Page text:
As it stands, the call for the reopening of the investigation of 9/11—and not just within the U.S. but around the world—is becoming louder and more widely based by the day. And it would seem with greater justification. In simple terms forget everything you ever thought you knew about history—in the words of Henry Ford, it is “all bunk” after all, although possibly not in the way Hank envisioned when he ‘inflated’ that memorable thought bubble! Herein we might paraphrase Hank again, to wit: ‘you can have any conspiracy theory you like, as long as it’s ours’!
As for their own country’s place in the geopolitical order and the role of their Power Elites and assorted Crypto-Statists in making it what it is today, we can only hope that a sufficient number of Americans reach a critical mass of concerned consensus about the so-called oft-referenced “New World Order” and the real agenda behind those that are driving its evolution—what we might call the Global Politico-Governmental-Corporatist Collective. From there we might jointly do something proactive about it before the Good Ship America hits the iceberg, capsizes, and takes the rest of us and our descendants down with them.
That is of course if it is not already too late. There’ll be little time one suspects to concern ourselves with ‘rearranging the deck chairs’ when the penny drops. Any cursory reading of a book dealing with the demise of empire–any empire–would though suggest it may very well be. Well might we say, nice republic, shame about the empire.
— End Part One —
Next Week: Once Upon a Paranoid Time (In America): Part Two
Additional Material for Conspiratorial Explorers – See Below:
The Conspiracy “Theory” Conspiracy – a documentary by Adam Green.
Ed. Note: This just released film argues that the origins of the conspiracy theory are far from looney; indeed it posits scrutiny as a healthy, indeed necessary, exercise in the defence and promulgation of democratic principles. Although Green addresses many of the same themes and motifs covered in this series and his objectives appear to be in sync, the juxtaposition of the many video soundbites and commentary from many well known and some not so well known identities makes for a very powerful, engaging complementary insight into, and commentary on, the conspiracy construct.
In short, this is highly recommended. Here is a synopsis.
When did the term ‘conspiracy theory’ become an automatic excuse for dismissal of contrary or even querilous views of official narratives? The feature-length documentary The Conspiracy “Theory” Conspiracy provides an in-depth examination of this phenomenon, particularly as it is propagated by the media elite.
‘The mainstream media’s agenda is clear’ instructs the narrator during the film’s opening minutes. ‘They want you to believe that conspiracies don’t exist, the world is exactly like they say it is, and anyone who disagrees is to be marginalized, mocked and shamed.’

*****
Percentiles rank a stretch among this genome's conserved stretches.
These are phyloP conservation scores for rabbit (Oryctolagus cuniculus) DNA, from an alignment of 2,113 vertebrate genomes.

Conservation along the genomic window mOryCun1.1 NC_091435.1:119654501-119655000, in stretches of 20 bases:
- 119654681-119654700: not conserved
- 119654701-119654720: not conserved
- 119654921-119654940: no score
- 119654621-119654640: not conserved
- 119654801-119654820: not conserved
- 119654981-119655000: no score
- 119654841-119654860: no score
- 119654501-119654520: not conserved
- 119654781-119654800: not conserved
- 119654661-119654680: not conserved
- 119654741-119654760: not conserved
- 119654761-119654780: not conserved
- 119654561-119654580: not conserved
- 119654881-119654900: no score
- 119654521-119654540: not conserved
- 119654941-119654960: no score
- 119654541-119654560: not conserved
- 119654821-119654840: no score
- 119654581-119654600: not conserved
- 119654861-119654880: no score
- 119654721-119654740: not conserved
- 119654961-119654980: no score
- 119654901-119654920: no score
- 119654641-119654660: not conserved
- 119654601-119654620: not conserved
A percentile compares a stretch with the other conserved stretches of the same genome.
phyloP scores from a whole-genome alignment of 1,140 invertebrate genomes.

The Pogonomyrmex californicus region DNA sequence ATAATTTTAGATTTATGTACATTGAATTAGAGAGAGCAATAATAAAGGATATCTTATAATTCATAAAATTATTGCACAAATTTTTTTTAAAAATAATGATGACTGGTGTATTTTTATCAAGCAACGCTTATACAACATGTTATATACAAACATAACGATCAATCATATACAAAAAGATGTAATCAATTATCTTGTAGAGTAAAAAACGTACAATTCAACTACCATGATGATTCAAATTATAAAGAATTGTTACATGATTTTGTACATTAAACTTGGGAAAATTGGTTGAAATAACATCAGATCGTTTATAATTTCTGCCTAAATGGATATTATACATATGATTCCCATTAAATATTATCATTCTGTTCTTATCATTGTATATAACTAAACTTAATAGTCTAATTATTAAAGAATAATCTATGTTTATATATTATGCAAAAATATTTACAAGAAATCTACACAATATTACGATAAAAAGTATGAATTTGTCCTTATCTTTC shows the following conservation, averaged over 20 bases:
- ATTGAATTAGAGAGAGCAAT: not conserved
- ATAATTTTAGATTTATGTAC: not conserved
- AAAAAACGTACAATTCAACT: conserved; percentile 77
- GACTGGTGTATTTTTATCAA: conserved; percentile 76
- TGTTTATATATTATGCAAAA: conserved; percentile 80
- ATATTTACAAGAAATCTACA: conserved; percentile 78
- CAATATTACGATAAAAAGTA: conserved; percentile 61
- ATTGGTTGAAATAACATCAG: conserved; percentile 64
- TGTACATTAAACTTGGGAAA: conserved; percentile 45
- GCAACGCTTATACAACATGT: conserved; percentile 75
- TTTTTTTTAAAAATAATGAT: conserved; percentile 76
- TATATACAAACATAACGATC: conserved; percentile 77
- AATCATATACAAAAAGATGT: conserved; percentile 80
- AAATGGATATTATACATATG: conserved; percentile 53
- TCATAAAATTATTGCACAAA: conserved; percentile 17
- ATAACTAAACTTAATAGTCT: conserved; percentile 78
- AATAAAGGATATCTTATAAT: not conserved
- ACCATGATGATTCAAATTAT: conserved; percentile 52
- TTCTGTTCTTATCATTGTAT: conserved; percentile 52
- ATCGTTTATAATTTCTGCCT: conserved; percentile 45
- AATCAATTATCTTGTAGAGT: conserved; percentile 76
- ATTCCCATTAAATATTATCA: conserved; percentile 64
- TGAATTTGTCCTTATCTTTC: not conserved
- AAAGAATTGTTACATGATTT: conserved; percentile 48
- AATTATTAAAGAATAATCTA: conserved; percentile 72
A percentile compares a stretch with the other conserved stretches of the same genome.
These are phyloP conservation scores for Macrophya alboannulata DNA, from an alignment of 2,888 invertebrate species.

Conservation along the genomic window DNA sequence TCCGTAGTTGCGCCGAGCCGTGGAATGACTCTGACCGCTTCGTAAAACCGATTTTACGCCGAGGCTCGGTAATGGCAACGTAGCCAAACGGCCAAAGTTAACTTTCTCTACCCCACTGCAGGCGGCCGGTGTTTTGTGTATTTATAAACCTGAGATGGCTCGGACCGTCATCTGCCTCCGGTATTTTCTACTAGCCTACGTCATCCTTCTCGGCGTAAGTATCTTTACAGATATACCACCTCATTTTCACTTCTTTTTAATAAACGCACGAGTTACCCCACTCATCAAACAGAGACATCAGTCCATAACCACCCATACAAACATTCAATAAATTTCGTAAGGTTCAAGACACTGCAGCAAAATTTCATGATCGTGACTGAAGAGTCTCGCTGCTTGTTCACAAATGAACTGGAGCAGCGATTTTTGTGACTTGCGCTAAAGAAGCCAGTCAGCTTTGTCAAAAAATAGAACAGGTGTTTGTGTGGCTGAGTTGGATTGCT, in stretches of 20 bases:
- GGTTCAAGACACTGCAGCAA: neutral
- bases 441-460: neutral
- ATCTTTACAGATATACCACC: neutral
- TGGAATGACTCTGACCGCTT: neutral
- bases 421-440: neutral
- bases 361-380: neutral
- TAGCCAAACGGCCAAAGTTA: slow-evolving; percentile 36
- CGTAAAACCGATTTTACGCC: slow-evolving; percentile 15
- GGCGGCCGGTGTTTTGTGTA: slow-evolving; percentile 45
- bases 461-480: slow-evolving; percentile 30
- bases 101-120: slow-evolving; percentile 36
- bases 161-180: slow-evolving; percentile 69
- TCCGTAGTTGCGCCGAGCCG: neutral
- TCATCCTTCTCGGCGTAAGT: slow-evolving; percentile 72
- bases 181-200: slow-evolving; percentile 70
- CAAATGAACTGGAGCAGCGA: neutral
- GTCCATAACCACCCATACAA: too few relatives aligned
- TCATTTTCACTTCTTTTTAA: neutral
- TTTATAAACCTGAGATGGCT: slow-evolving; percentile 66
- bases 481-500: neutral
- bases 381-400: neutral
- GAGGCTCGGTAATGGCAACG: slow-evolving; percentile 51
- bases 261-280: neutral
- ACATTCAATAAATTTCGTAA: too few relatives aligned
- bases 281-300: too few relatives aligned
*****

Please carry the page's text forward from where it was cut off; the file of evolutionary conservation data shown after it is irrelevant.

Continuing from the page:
As presented in the film, some conspiracy theories are admittedly rooted in wild and grandiose fantasy, but many others are serious societal considerations which have stemmed from those who have dared to question the official accounts given to us by figures of power and authority. For their efforts, these dissenters are far too often labeled as part of the lunatic fringe, and the mainstream media dismisses their concerns as the nonsensical ramblings of a conspiracy theorist.
The film argues that the origins of the conspiracy theory are far from looney; in fact, these theories have often served as an essential function of an informed and invested people. The Conspiracy “Theory” Conspiracy contends that is our responsibility as citizens to question, especially when those in power have the motivation and the influence to provide a false narrative.
The mainstream media’s villainization of many of those who dare to question official accounts is illustrated through a rapid fire succession of hundreds of media clips from the likes of every major news network, including the 24-hour cycles of Fox News, CNN and MSNBC.
The film also features illuminating soundbites and insights from cultural figures who have long stood unafraid of speaking truth to power, including everyone from comic legend George Carlin to Albert Einstein to popular radio personality Alex Jones.
Energetically assembled by director Adam Green, The Conspiracy “Theory” Conspiracy heralds scrutiny as a healthy exercise. The dawning of the internet age has brought forth a new generation of rabidly curious and skeptical conspiracy watchdogs, and it is in their pursuits that crucial seeds of truth may come to light that would have otherwise remained obscured.
Full length new Documentary 2015 The Trillion Dollar Conspiracy—9 11: Mounting Evidence
Dr David Ray Griffin Presentation: 9/11 The Myth And The Reality
Dr David Ray Griffin Article: